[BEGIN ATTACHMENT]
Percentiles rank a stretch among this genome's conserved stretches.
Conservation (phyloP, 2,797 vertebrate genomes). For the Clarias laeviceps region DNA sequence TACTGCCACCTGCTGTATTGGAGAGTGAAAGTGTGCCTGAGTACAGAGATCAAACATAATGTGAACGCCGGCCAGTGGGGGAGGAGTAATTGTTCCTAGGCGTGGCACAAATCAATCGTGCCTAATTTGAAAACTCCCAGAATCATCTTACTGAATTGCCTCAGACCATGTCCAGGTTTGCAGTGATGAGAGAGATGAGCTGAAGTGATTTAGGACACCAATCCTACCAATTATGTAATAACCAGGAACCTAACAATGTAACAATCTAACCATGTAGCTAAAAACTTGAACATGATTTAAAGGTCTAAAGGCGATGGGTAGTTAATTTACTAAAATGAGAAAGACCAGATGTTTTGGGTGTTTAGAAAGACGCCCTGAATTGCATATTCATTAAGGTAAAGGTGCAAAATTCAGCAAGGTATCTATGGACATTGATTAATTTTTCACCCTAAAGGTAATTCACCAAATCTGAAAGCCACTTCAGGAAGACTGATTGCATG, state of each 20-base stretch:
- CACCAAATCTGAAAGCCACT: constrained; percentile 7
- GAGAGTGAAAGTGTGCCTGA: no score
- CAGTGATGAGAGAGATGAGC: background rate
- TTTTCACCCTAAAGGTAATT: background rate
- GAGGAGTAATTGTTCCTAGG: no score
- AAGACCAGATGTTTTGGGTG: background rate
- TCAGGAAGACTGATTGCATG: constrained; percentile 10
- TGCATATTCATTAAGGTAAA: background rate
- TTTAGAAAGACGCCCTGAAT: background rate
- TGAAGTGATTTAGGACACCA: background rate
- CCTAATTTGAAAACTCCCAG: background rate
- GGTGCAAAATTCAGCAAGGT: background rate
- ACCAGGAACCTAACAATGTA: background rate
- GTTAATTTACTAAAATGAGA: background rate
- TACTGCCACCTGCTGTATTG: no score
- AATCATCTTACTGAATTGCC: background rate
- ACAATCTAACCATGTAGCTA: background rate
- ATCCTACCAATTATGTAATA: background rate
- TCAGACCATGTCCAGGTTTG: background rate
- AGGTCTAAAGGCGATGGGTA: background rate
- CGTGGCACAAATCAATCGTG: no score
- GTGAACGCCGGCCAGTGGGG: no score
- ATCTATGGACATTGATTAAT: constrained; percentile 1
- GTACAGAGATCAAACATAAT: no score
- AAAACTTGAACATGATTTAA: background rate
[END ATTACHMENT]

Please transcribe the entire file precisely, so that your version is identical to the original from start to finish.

Percentiles rank a stretch among this genome's conserved stretches.
Conservation (phyloP, 2,797 vertebrate genomes). For the Clarias laeviceps region DNA sequence TACTGCCACCTGCTGTATTGGAGAGTGAAAGTGTGCCTGAGTACAGAGATCAAACATAATGTGAACGCCGGCCAGTGGGGGAGGAGTAATTGTTCCTAGGCGTGGCACAAATCAATCGTGCCTAATTTGAAAACTCCCAGAATCATCTTACTGAATTGCCTCAGACCATGTCCAGGTTTGCAGTGATGAGAGAGATGAGCTGAAGTGATTTAGGACACCAATCCTACCAATTATGTAATAACCAGGAACCTAACAATGTAACAATCTAACCATGTAGCTAAAAACTTGAACATGATTTAAAGGTCTAAAGGCGATGGGTAGTTAATTTACTAAAATGAGAAAGACCAGATGTTTTGGGTGTTTAGAAAGACGCCCTGAATTGCATATTCATTAAGGTAAAGGTGCAAAATTCAGCAAGGTATCTATGGACATTGATTAATTTTTCACCCTAAAGGTAATTCACCAAATCTGAAAGCCACTTCAGGAAGACTGATTGCATG, state of each 20-base stretch:
- CACCAAATCTGAAAGCCACT: constrained; percentile 7
- GAGAGTGAAAGTGTGCCTGA: no score
- CAGTGATGAGAGAGATGAGC: background rate
- TTTTCACCCTAAAGGTAATT: background rate
- GAGGAGTAATTGTTCCTAGG: no score
- AAGACCAGATGTTTTGGGTG: background rate
- TCAGGAAGACTGATTGCATG: constrained; percentile 10
- TGCATATTCATTAAGGTAAA: background rate
- TTTAGAAAGACGCCCTGAAT: background rate
- TGAAGTGATTTAGGACACCA: background rate
- CCTAATTTGAAAACTCCCAG: background rate
- GGTGCAAAATTCAGCAAGGT: background rate
- ACCAGGAACCTAACAATGTA: background rate
- GTTAATTTACTAAAATGAGA: background rate
- TACTGCCACCTGCTGTATTG: no score
- AATCATCTTACTGAATTGCC: background rate
- ACAATCTAACCATGTAGCTA: background rate
- ATCCTACCAATTATGTAATA: background rate
- TCAGACCATGTCCAGGTTTG: background rate
- AGGTCTAAAGGCGATGGGTA: background rate
- CGTGGCACAAATCAATCGTG: no score
- GTGAACGCCGGCCAGTGGGG: no score
- ATCTATGGACATTGATTAAT: constrained; percentile 1
- GTACAGAGATCAAACATAAT: no score
- AAAACTTGAACATGATTTAA: background rate